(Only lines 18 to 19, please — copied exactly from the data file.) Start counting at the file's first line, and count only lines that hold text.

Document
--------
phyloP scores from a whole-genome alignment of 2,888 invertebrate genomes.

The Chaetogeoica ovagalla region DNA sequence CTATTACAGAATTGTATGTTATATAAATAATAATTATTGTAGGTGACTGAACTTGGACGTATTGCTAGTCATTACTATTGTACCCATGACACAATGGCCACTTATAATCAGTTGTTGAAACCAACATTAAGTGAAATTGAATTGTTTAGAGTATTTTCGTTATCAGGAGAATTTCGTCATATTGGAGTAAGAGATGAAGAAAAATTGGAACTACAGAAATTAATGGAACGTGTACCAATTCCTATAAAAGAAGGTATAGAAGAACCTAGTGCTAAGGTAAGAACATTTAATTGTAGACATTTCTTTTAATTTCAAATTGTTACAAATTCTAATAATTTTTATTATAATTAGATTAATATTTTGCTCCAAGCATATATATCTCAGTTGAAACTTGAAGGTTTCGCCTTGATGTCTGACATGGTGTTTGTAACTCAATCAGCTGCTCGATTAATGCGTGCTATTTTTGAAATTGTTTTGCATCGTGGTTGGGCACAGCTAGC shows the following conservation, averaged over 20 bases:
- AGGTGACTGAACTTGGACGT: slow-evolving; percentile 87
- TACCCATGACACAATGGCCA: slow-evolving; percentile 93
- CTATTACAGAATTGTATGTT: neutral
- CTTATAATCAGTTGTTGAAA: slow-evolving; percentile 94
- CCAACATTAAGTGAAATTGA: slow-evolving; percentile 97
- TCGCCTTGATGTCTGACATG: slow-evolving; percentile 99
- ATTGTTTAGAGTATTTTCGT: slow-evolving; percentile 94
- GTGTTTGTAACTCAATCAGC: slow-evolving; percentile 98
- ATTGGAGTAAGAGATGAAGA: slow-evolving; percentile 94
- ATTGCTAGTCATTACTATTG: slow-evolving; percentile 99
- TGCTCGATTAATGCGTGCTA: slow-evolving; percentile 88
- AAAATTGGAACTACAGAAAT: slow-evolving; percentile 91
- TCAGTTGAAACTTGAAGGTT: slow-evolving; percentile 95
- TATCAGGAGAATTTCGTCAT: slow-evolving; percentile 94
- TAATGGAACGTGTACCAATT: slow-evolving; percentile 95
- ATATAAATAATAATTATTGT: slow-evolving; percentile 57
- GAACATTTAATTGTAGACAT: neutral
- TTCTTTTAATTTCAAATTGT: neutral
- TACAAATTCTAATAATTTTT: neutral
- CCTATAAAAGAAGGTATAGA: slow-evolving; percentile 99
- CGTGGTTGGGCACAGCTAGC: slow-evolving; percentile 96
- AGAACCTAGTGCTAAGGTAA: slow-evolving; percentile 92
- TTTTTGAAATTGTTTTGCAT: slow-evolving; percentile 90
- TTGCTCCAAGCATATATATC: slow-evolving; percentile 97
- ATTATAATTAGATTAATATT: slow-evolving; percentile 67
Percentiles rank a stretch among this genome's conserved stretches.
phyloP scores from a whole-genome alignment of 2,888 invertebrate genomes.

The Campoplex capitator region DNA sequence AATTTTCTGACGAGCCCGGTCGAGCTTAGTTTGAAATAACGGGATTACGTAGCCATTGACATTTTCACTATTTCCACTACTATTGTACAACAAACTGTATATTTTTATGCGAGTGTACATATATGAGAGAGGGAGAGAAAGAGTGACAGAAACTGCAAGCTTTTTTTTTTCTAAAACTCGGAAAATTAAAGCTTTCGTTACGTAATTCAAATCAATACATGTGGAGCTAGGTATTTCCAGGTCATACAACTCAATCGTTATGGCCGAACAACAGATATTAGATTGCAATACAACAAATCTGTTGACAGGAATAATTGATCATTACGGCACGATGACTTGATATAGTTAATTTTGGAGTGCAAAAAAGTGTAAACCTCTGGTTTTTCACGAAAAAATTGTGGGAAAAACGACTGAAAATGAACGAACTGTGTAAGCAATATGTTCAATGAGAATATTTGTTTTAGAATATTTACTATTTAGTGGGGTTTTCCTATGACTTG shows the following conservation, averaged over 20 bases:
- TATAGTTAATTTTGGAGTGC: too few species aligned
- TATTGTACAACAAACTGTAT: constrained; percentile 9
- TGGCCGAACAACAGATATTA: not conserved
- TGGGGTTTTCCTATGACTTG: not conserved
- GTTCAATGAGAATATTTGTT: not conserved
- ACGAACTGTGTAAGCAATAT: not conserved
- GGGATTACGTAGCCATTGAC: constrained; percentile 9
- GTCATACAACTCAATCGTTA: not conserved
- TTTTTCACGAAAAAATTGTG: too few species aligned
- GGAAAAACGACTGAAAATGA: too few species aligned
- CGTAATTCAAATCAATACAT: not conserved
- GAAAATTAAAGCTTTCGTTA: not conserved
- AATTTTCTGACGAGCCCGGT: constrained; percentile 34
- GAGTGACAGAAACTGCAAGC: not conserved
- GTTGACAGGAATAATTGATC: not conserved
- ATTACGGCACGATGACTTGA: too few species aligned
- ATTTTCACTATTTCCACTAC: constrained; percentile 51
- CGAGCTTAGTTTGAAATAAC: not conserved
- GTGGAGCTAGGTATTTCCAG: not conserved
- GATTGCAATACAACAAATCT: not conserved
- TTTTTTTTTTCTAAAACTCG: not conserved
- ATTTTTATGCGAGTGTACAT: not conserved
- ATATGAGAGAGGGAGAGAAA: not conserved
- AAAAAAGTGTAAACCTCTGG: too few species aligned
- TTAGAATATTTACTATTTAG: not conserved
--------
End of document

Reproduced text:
- ATATAAATAATAATTATTGT: slow-evolving; percentile 57
- GAACATTTAATTGTAGACAT: neutral